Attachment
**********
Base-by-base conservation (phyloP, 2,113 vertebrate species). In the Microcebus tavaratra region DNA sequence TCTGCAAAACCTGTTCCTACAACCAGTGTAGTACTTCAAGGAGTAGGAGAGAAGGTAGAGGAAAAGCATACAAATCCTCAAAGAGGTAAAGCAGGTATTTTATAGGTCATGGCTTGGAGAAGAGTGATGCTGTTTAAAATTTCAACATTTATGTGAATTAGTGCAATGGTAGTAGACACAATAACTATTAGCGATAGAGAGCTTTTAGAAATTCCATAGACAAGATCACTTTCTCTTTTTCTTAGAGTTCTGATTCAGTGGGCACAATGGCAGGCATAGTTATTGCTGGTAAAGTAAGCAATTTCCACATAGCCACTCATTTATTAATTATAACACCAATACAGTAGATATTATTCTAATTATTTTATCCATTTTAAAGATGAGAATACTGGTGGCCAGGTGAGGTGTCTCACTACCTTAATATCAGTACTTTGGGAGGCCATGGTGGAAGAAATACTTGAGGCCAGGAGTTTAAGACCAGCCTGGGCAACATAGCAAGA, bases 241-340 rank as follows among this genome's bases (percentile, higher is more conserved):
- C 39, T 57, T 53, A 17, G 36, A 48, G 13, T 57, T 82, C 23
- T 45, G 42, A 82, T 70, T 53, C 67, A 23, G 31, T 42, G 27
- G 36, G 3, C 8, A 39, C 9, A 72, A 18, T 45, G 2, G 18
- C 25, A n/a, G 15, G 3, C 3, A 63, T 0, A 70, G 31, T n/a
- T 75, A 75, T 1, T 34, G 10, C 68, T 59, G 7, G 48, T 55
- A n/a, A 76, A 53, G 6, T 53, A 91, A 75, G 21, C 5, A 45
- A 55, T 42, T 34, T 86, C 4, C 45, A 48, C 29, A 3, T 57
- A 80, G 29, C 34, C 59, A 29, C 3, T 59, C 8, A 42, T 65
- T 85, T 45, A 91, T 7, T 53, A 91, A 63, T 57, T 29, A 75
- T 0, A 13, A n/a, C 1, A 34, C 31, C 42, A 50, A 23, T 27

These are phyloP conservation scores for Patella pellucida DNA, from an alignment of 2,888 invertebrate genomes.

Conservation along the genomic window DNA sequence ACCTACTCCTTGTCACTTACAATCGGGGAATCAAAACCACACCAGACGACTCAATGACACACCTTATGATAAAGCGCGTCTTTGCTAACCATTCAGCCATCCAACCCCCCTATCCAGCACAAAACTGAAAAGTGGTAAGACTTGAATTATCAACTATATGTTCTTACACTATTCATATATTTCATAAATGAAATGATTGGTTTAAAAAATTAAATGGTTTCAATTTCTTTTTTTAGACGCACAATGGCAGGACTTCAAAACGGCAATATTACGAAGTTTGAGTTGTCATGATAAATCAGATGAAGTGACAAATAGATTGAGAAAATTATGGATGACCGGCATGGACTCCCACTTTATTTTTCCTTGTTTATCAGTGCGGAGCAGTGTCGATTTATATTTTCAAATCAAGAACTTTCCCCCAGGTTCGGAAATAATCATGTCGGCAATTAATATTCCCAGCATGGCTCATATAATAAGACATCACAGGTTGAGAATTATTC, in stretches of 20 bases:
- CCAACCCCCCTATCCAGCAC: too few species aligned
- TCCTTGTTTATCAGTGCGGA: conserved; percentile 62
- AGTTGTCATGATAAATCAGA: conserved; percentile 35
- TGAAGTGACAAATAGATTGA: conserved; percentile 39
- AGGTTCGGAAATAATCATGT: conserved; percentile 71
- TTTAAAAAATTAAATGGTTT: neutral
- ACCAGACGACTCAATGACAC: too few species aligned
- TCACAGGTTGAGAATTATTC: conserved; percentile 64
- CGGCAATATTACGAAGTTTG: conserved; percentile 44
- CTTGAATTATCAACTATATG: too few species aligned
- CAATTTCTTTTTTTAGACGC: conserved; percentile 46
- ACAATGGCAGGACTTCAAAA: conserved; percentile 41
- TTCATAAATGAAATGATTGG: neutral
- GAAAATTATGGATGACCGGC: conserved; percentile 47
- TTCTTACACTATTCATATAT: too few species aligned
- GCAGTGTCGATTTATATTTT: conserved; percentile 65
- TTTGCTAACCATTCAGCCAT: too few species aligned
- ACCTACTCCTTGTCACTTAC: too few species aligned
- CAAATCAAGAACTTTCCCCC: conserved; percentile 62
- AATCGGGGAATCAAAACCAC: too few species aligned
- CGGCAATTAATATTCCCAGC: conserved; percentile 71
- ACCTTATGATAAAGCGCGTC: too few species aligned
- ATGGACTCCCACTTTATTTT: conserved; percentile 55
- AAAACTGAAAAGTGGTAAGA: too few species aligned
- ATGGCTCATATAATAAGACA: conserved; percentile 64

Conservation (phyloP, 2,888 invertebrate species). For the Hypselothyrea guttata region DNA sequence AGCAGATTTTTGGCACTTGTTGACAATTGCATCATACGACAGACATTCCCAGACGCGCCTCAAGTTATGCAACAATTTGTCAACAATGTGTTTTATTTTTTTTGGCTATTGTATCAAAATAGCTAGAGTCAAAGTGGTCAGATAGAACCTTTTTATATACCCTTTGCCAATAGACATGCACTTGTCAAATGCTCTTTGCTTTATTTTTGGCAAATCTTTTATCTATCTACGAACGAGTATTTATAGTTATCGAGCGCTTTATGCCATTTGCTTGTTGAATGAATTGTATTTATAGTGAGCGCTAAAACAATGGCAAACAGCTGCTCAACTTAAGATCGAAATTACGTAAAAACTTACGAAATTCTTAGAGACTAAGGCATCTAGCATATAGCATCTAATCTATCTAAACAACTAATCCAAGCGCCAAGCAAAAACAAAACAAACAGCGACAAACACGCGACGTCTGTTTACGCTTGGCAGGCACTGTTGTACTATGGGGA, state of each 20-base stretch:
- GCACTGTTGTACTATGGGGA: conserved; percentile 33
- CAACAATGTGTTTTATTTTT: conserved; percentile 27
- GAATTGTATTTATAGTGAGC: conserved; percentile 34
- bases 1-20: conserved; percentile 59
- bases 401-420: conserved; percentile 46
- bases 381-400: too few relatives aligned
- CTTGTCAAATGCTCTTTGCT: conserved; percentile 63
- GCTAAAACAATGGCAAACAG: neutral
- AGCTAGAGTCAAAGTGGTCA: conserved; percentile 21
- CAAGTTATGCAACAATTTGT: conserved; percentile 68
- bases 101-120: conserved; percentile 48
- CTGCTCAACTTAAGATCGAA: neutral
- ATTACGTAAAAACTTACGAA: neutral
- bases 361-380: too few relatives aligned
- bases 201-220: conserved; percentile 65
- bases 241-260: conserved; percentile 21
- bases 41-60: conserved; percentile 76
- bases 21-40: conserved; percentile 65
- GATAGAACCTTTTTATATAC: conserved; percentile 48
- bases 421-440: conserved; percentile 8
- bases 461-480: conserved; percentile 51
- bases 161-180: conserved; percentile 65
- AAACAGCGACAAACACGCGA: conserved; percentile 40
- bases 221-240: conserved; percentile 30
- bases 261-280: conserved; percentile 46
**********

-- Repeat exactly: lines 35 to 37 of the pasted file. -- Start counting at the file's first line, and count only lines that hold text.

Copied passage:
- ACCTTATGATAAAGCGCGTC: too few species aligned
- ATGGACTCCCACTTTATTTT: conserved; percentile 55
- AAAACTGAAAAGTGGTAAGA: too few species aligned